By now many of you will have heard that Sun Microsystems is going to release Star Office 6.0 as open source later this year under the GNU GPL (General Public License). By coincidence, I had already turned to Star Office 5.2 as my primary productivity suite after flirting with alternatives such as Applix's Applixware and Corel's WordPerfect Office 2000.
There are a number of details beyond the switch to GPL that make this announcement interesting. The most intriguing is the fact that Sun is going to split the office suite into individual application components.
There are several reasons why Sun needs to do this. On the surface, it will make Star Office easier to use. Star Office is currently a monolithic suite that takes an eternity to launch.
Sun also wants to give the components a Bonobo compatibility layer. (Bonobo is the CORBA-compliant object model used by the GNU Object Modeling Environment [GNOME] desktop.)I was a bit ambivalent about this decision at first. On the one hand, I have somewhat soured on GNOME of late and would have preferred to see Star Office get tighter integration with KDE (K desktop environment). But as much as I prefer KDE to GNOME, I think the KDE team could turn out to be shortsighted with respect to its component strategy.
On the downside, CORBA is sluggish and complex, and is largely responsible for the lack of responsiveness of some of the GNOME tools. But I still believe the GNOME developers got it right in choosing CORBA.
Computers will continue to get faster, which will eventually make the speed problem a non-issue. And developers will continue to create better tools for creating and integrating CORBA components, making these components easier to use and manage.
More important to Sun is the fact that splitting up Star Office into components makes the suite more likely to become ubiquitous. The idea is to encourage developers to drop the Star Office word processor component into their applications instead of writing a word processor or editor module.
There's no guarantee the open-source community or commercial developers will buy in to this, but I'm betting they will. The Bonobo layer should make the components relatively easy to reuse. There are no licensing fees or restrictions (other than the GPL requirement to release your modifications) to discourage developers from using the Star Office components. Sun is establishing a foundation of XML-based open file formats for its documents, so developers and users don't need to be afraid they'll be locked in to a proprietary data format when they adopt Star Office or applications that use its components.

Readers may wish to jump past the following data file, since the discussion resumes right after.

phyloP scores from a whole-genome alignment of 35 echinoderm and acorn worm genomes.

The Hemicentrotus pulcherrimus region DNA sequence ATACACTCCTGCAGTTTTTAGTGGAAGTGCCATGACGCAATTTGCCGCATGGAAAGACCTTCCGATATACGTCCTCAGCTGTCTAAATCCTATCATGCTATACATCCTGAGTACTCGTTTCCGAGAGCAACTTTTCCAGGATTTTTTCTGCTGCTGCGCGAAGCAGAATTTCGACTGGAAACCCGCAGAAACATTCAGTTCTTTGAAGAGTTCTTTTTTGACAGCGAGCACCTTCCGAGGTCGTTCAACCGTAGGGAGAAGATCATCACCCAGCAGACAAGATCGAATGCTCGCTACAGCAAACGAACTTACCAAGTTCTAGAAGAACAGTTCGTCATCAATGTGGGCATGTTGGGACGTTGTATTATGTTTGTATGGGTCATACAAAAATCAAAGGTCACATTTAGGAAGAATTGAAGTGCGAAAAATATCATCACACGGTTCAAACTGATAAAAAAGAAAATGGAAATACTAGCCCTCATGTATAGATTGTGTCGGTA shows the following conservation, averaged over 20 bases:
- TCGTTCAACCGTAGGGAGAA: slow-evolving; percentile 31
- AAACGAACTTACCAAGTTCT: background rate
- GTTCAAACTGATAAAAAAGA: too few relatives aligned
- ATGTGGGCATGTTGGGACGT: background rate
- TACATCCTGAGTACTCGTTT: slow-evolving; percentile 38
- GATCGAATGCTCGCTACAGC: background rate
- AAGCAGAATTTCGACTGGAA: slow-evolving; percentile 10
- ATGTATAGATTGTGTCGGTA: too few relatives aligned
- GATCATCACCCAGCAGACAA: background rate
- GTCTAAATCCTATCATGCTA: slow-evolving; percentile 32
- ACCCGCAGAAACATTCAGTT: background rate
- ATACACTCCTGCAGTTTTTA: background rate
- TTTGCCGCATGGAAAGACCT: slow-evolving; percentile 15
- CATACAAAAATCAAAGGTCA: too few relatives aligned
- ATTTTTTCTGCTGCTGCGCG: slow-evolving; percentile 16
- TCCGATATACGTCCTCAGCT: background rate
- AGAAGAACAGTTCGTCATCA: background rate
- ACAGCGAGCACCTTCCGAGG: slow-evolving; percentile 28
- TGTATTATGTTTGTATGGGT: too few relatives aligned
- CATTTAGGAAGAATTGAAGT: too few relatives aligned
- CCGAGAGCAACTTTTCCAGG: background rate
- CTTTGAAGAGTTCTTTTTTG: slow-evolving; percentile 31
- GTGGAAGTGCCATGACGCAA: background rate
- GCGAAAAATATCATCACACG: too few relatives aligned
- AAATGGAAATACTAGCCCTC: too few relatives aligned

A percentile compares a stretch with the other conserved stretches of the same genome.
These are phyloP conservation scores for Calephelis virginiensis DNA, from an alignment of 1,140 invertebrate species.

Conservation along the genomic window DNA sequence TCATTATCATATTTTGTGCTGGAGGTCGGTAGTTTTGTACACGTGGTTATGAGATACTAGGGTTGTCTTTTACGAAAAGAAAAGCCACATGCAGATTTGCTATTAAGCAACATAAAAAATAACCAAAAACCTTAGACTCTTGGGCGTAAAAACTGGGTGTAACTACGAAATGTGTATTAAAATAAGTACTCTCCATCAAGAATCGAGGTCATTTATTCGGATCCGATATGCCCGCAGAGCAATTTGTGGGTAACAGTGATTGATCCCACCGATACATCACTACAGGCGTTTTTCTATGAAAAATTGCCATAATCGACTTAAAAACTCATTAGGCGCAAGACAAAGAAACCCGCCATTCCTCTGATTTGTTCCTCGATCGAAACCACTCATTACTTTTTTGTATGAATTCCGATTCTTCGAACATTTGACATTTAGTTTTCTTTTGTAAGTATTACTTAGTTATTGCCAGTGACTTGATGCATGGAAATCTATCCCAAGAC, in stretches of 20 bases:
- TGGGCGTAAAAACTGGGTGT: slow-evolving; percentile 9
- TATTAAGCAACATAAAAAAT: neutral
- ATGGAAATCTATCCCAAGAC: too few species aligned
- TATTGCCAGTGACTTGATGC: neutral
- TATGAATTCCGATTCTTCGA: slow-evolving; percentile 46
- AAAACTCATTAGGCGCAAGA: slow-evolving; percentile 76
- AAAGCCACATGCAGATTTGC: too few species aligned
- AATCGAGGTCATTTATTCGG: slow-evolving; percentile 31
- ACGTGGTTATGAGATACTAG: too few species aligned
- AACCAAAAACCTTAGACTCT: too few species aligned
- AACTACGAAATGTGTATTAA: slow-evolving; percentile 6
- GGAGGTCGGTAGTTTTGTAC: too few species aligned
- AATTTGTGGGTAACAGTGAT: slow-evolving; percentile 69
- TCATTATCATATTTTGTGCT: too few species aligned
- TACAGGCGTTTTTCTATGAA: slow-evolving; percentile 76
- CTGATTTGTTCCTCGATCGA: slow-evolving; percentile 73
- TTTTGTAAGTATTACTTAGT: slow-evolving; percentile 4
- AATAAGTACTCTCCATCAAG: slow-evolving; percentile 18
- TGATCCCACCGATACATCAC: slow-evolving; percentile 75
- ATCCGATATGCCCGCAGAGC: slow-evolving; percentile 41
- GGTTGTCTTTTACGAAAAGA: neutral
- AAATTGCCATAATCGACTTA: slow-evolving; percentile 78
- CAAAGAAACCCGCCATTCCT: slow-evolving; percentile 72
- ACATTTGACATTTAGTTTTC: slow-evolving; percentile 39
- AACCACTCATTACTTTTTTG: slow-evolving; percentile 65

And Sun doesn't seem to be asserting exclusive control over any standards, rights, or specifications that would give it implicit control over developers who adopt Star Office components.
Put simply, Sun is offering the convenience Windows developers already enjoy when they reuse Word or Internet Explorer as part of their applications. But there are two dangers inherent in reusing Microsoft components.
First, Microsoft routinely breaks applications that depend on its components with each new service pack.
Second, as we all know by now, there is the well-known danger of developing anything for a Microsoft OS, whether you use Microsoft components or not. If Microsoft decides any given application constitutes competition, that developer might as well file for bankruptcy.
The key here will be momentum. If Sun can convince enough people to use Star Office components in the first year or two after this version is released, it will behoove most developers to jump on the bandwagon just to ensure compatibility between their applications and what has become the mainstream.
Nicholas Petreley is editorial director of LinuxWorld. Reach him at email@example.com